Following the essential reissue of Jon Anderson’s 1980 solo album ‘Song of Seven’ at the end of 2020, Esoteric Recordings are set to reissue the legendary vocalist’s 1982 album ‘Animation’ with bonus materials in April.
Like any band with a long history, Strawbs have gone through many changes over the decades. Musicians have come and gone; they’ve seen dozens of members come and go since their inception in 1964 – including legends Rick Wakeman, Sandy Denny and Curved Air’s Sonja Kristina – with each one bringing something different to the band. Through it all, Dave Cousins has been there to steer the ship. In fact, aside from very occasional silences, Strawbs have always existed in one form or other even though a lot of people would believe they threw in the towel some time during the mid 70s.
For most people, British progressive rock band Curved Air are known for two things: being the first band to ever issue a picture disc and for the having the legendary Stewart Copeland having occupy their drum stool in the mid 70s. Considering that vocalist Sonja Kristina had previously been an important part of the London theatre scene in the late sixties – appearing in Hair – and Curved Air actually scored a UK top five hit single in 1971, you’d expect them to be more widely celebrated. Perhaps the reason they aren’t is due to lots of their classically- and jazz-derived music being very hard going. Their earlier work often values complexity over obvious hooks – something that makes the funky ‘Back Street Luv’ single seem like something of an anomaly – and the way they switch between different moods from track to track can, at first, be disorienting. They are very much a band that requires a lot of time and patience before most of the listening rewards become obvious.
Following a gruelling tour for their complex ‘Relayer’ album in 1975, the members of Yes took time out to work on solo projects. Steve Howe’s ‘Beginnings’ and Chris Squire’s brilliant ‘Fish Out of Water’ most closely resembled the directions the a Yes album could’ve taken, while Jon Anderson’s ‘Olias of Sunhillow’ opted for something far more experimental. Its forty five minutes blended pseudo-science fiction lyrics with ambling new age and prog rock sounds. Although loved by fans, it didn’t offer much in the way of actual songs. Despite its lack of commercial potential, the album reached #8 on the UK album chart, making it the most successful of the Yes solo discs.
By the time Yes reconvened in 1977, they adopted a much leaner approach to songwriting. On their next album ‘Going For The One’, the indulgent epics that had dominated their three previous albums were largely sidelined in favour of something more accessible. This saw them applying their usual prog traits to something more rock based on the title track, exploring Jon’s new age pop on ‘Wondrous Stories’ (a surprise UK top 3 hit), and in the epic ‘Awaken’, there was even a chance to appease the die-hards who pretended to enjoy ‘Tales From Topographic Oceans’. In many ways, ‘Going For The One’ is the archetypal Yes album – it showcases the broadest range of the musicians’ talents while offering something for almost every interested listener. 1978’s ‘Tormato’ followed the same formula but yielded a lesser result, but still contained a few genuine gems. Nearing the end of the decade and having survived changing musical fashions, Yes seemed to be on a roll. Things then fell apart when tensions arose during the demo stage for the next recording. Keyboard player Rick Wakeman left the band for the second time and – potentially more devastating – vocalist Jon Anderson, one of Yes’ most distinctive contributors – followed him. Looking to pastures new, Jon quickly embarked on other projects. Sessions with keyboard virtuoso Vangelis (who’d missed out on a Yes job in the mid 70s and worked with Jon on his own ‘Heaven & Hell’) resulted in a very successful album, ‘Short Stories’ and a huge hit single in ‘I Hear You Now’. Armed with a couple of old demos and a whole world of ideas, Anderson then set about crafting what was to be his second solo LP.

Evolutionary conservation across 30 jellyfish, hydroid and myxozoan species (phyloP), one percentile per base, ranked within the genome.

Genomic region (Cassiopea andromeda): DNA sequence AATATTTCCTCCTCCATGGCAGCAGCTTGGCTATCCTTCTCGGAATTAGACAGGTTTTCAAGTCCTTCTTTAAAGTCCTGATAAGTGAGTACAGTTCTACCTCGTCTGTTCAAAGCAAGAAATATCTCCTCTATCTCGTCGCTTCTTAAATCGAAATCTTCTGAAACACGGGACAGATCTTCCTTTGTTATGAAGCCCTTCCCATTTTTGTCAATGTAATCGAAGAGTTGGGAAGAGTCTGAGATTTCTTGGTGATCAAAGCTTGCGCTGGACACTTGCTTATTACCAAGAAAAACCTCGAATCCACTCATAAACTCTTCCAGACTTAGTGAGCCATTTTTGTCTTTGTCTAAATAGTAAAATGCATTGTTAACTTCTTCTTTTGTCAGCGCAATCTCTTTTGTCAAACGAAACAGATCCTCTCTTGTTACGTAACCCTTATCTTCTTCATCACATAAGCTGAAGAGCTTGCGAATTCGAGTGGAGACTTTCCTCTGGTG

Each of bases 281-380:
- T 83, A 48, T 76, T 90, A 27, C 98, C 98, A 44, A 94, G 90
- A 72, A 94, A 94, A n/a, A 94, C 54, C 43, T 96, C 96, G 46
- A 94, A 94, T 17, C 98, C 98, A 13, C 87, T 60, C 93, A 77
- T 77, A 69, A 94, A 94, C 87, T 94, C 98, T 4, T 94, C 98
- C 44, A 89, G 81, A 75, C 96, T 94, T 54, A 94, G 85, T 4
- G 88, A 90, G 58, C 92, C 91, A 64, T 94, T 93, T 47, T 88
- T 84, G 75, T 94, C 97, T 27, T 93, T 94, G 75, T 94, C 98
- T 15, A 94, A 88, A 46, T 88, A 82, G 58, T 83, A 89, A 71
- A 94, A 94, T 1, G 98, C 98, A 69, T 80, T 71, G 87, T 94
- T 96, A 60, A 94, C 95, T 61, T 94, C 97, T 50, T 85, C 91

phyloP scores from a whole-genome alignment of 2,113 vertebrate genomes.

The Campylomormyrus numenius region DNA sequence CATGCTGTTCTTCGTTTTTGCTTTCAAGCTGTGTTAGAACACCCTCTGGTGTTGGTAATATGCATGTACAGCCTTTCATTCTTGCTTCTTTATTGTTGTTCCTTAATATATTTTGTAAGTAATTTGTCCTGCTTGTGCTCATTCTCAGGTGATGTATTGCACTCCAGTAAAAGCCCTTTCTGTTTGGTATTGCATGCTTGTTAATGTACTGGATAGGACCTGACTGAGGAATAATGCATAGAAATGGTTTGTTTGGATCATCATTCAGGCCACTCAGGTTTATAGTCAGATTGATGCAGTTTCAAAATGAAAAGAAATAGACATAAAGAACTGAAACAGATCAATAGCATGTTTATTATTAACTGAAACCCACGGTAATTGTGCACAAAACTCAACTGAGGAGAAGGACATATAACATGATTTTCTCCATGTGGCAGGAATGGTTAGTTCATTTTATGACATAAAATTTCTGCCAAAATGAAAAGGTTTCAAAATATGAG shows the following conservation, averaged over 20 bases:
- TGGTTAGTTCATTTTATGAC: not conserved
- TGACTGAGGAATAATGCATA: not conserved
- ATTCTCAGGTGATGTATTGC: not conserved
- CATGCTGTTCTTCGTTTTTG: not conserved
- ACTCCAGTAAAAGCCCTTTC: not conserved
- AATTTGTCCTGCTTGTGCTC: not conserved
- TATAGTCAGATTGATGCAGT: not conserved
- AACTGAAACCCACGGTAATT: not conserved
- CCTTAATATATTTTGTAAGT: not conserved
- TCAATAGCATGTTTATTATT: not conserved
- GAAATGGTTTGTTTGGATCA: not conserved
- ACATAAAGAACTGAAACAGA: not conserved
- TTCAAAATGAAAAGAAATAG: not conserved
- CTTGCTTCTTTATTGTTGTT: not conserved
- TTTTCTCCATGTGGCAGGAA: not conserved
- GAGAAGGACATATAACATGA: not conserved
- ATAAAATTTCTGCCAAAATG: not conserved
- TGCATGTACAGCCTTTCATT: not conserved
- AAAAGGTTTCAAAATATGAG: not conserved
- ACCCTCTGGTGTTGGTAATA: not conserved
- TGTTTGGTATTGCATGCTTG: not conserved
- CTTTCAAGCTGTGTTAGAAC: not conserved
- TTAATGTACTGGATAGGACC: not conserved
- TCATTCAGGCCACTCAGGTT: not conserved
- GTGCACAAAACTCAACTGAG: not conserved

Europe’s love of progressive music has been well documented. The Italian record buying market was one of the only territories to take to Genesis before 1973 and The Netherlands’ own mark on the psych and prog genres became legendary thanks to bands like Ekseption, Trace and omnipresent yodellers Focus. Greece bore Aphrodite’s Child which, in turn, gave the world the talents of Vangelis, while the Germans’ own brand of progressive music took a much more experimental turn with Krautrock. Despite being fairly marginal from a commercial, both Kraftwerk and Tangerine Dream were taken to heart by a broad spectrum of UK record buyers in the 70s.
Despite so many different progressive subgenres breaking into the album charts from and wide, the Scandinavian contingent got far less of a look in. Sweden’s Kaipa latterly became one of the best known exports thanks to Roine Stolt’s later success with The Flower Kings and Anglagaard were loved by a few die hards, but outside of John Peel’s influence, Scandinavian prog never really found a true champion in the 60s and 70s or scored any genuine chart action.